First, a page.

A key item on the agenda of the meeting of the U.S. bishops next month is the Vatican’s draft guidelines on the theological and juridical nature of episcopal conferences. The central question up for debate is whether episcopal conferences, such as the National Conference of Catholic Bishops, possess any magisterial teaching authority of their own. Continue reading “Episcopal Conferences And Teaching Authority”
1500 Wilson Blvd., Suite 502
Arlington, Virginia 22209
If any man be in Christ, he is a new creature; old things have passed away, behold all things have become new.— 2 Corinthians 5:17
Is there not a cause? – I Samuel 17:29
I am convinced that if ministers and other biblically oriented individuals understood “why” they should be involved in politics that they would more easily and effectively learn “how” to be involved.
This booklet “The New Creatures and The New Politics” by Dr. William H. Marshner, a member of the Council of 56 of the Religious Roundtable, is a veritable masterpiece from a scriptural and philosophical standpoint on the very important subject. It is a “must” reading for the person who really wants to have a basic knowledge on this vital matter. Continue reading “The New Creatures And The New Politics”
Lecture Notes: Reflections on Biblical Revisionism: R. Laurentin and the Infancy Narratives
W. H. Marshner
Lecture Notes taken by W. H. Marshner on Raymond E. Brown
September 29, 1984
René Laurentin has written a long commentary on the infancy gospels. I will say in a moment why this has come to my attention.
In this century, Biblical criticism has won a large place for itself in Catholic scholarship. But now suddenly there is much talk about historical criticism as being barren, passe, wrong. This sudden revisionism is being hailed by many sorts of people (though not usually by scholars). When their different motives are examined, two types of revisionism emerge.
English translation by W. H. Marshner and Joan Longua
Property of W. H. Marshner. Reproduction or distribution without his permission is prohibited.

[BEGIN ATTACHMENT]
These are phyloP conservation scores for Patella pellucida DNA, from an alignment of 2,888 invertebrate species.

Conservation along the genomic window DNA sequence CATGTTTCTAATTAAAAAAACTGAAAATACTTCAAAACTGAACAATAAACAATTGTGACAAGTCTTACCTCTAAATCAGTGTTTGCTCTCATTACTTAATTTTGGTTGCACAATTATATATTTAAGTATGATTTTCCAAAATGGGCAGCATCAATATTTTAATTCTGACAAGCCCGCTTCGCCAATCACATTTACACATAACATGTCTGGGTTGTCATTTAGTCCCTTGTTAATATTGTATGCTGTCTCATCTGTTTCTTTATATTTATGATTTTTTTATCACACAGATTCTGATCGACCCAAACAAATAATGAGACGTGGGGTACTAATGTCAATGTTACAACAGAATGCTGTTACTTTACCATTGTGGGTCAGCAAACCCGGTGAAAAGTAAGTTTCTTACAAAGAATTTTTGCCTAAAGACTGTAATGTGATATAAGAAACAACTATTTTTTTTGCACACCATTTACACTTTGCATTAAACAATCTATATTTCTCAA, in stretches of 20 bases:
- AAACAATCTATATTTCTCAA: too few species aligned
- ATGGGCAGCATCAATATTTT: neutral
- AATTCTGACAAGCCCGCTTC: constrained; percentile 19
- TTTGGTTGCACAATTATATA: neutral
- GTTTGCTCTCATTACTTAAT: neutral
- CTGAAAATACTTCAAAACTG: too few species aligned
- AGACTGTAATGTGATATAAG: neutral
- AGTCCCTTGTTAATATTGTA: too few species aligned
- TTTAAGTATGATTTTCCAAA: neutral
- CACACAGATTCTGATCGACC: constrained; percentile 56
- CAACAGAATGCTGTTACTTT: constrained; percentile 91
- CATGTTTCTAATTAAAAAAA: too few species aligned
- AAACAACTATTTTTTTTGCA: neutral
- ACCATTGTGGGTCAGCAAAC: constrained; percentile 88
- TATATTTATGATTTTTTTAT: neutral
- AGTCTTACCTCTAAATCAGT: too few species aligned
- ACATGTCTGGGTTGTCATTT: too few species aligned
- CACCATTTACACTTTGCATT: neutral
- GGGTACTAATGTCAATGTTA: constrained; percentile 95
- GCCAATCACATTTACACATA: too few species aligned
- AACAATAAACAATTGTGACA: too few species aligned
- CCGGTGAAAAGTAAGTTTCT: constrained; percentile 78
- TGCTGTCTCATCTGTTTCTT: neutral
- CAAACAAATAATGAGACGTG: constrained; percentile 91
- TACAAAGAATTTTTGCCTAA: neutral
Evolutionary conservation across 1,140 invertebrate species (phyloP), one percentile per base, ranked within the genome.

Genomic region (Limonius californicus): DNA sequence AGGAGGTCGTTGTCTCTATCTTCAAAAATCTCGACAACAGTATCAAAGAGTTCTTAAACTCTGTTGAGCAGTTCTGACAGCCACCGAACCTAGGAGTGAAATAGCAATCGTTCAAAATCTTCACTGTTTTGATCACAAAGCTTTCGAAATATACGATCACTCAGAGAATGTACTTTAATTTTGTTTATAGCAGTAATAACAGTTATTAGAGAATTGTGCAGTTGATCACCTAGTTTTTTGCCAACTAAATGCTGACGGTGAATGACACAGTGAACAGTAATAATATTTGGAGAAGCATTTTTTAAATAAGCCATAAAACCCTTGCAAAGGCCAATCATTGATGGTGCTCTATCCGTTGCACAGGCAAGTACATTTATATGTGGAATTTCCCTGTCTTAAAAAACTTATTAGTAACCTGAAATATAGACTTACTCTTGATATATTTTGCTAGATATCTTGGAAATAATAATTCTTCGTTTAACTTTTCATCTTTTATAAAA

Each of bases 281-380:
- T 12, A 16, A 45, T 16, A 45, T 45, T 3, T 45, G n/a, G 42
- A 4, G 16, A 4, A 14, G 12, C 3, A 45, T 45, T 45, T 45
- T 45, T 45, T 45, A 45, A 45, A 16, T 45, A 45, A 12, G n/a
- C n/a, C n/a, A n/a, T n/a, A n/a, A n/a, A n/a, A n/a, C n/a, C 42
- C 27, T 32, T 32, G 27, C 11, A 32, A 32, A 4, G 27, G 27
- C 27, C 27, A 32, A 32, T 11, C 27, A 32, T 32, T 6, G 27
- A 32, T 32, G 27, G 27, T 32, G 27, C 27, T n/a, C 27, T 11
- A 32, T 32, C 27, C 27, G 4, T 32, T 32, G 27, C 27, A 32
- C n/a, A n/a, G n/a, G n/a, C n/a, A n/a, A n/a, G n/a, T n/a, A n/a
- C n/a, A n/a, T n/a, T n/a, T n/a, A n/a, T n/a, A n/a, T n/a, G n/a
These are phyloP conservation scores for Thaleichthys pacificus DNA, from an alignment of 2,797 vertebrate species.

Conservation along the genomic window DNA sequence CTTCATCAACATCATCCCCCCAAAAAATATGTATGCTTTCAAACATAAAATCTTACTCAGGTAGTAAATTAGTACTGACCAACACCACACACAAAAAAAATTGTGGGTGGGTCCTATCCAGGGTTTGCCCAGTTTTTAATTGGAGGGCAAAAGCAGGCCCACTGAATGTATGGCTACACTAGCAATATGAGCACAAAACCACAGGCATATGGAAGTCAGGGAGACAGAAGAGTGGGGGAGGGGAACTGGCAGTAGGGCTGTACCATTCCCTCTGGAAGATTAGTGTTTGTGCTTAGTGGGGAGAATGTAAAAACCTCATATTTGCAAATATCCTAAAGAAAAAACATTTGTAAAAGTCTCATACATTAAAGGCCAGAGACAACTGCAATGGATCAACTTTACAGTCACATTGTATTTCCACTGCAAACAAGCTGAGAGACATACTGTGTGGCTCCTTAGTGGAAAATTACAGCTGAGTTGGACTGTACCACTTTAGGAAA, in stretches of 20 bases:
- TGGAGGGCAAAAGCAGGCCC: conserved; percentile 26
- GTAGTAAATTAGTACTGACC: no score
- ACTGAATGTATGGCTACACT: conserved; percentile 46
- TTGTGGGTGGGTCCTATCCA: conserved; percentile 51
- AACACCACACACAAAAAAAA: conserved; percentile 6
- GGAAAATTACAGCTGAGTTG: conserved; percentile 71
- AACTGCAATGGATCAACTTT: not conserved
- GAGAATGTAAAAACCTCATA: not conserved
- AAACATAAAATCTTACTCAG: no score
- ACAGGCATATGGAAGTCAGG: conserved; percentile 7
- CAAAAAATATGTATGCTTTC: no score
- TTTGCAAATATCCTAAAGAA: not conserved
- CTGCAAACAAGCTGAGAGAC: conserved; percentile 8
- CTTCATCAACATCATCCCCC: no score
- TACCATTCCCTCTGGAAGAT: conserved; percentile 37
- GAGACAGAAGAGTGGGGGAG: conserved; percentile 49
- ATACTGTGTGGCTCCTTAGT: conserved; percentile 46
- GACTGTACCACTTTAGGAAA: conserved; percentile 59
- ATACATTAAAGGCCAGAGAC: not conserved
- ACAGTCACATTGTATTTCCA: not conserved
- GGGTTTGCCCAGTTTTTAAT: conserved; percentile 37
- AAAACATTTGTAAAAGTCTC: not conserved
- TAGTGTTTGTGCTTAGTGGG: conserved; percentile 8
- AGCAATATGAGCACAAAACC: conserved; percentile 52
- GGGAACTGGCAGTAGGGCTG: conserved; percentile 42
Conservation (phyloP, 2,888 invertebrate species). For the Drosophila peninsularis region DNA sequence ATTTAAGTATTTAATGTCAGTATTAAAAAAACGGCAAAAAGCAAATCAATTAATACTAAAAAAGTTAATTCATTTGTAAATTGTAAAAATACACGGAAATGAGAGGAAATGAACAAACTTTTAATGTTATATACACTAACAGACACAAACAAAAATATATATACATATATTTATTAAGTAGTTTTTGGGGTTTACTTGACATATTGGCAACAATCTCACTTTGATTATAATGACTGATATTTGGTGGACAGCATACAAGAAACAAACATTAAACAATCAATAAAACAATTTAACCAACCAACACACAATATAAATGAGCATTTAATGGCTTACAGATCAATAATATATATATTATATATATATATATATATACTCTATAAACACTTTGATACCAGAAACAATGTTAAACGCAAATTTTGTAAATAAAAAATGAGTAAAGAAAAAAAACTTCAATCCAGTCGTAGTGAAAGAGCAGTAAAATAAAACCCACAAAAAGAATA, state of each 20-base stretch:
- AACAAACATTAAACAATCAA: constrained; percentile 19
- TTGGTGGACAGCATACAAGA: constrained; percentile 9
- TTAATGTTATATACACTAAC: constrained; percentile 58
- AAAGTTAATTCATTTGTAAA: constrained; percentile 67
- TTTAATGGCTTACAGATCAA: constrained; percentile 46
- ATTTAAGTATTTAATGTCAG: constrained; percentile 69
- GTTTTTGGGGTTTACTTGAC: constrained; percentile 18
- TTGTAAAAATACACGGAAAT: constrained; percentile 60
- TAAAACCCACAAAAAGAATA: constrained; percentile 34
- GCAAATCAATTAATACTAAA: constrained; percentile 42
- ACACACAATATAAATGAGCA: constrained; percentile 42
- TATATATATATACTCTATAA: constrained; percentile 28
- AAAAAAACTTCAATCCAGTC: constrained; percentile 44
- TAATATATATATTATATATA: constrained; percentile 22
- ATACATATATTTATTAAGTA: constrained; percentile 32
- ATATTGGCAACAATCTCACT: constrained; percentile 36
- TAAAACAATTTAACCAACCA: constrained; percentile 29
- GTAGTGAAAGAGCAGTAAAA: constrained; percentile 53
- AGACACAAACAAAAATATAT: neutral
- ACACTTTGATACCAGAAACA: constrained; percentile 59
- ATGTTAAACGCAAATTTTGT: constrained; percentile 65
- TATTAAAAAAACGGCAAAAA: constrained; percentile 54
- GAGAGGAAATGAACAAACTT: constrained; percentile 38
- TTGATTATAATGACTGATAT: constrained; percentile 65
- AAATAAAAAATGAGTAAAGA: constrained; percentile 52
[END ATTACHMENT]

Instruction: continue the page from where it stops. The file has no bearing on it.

This is a translation of a short but famous work by the great French monarchist writer, Charles Maurras, founder of the pro-monarchy movement L’Action Française (very active between 1895 and World War II). This book was written between 1905 and 1907 as a series of newspaper articles (really essays) dealing with the interesting figure of Mark Sangnier, son of a banker and prominent Catholic, but also the oratorically gifted leader of a pro-democracy youth movement called the Sillon. Continue reading “Marc Sangnier’s Dilemma”
In order to examine Christ as the ultimate Revelation of God, and to prepare for a consideration of his teaching, purpose and divinity, one must establish the authenticity of the documents which give us our information about his life. And when one inquires about the authenticity, historicity or reliability of the New Testament. there are at least three different fields of research about which one might be asking. These are the textual, the literary or form-critical, and the theological fields.
That which is enunciated by God and that which is proposed by the Church: dogma is both. As enunciated by God, dogma is the outcome of revelation in the strict sense; as proposed by the Church, dogma is the outcome of doctrinal development. ‘Doctrinal development’ is just the name for the process by which the Church reaches certitude that a given proposition, p, states exactly what God has said and hence may be proposed to the faithful as obligatory for belief. Thus a theory of doctrinal development is the obverse of a theory of revelation.
In today’s world especially since the advent of Modernism, it is insufficient to simply define the authority of the pope and leave the faithful to follow his teachings. It is unfortunately fashionable to deny that Church teachings are to be taken literally, fashionable in other words, to retain the precise wording of dogmatic formulations while interpreting them in purely symbolic or metaphorical terms. Therefore, a further defense is necessary, a defense which is at times technical, but nonetheless indispensable: it is the defense that Church teachings mean what they say. And in order to appreciate the ways in which dogma is under attack today—some of them quite subtle—and to meet those attacks, we must begin by taking special pains to be fully clear about exactly what dogma is.
A medical analogy aptly explains the laity’s role in social action. The idea is that the present social order is diseased and that Christian social action is a medicine, whose effect, if God wills it, will be social health.
The disease is probably the least problematic part of this analogy. Its symptoms are the assault upon the unborn, the assault upon the sanctity of marriage, the corruption of children through public education, the extinction of individual and corporate liberties through centralized and bureaucratic government—an enormous range of social ills which collectively constitute the disease of the social order. But, the analogy goes on, there is to this disease a contrary which is called health.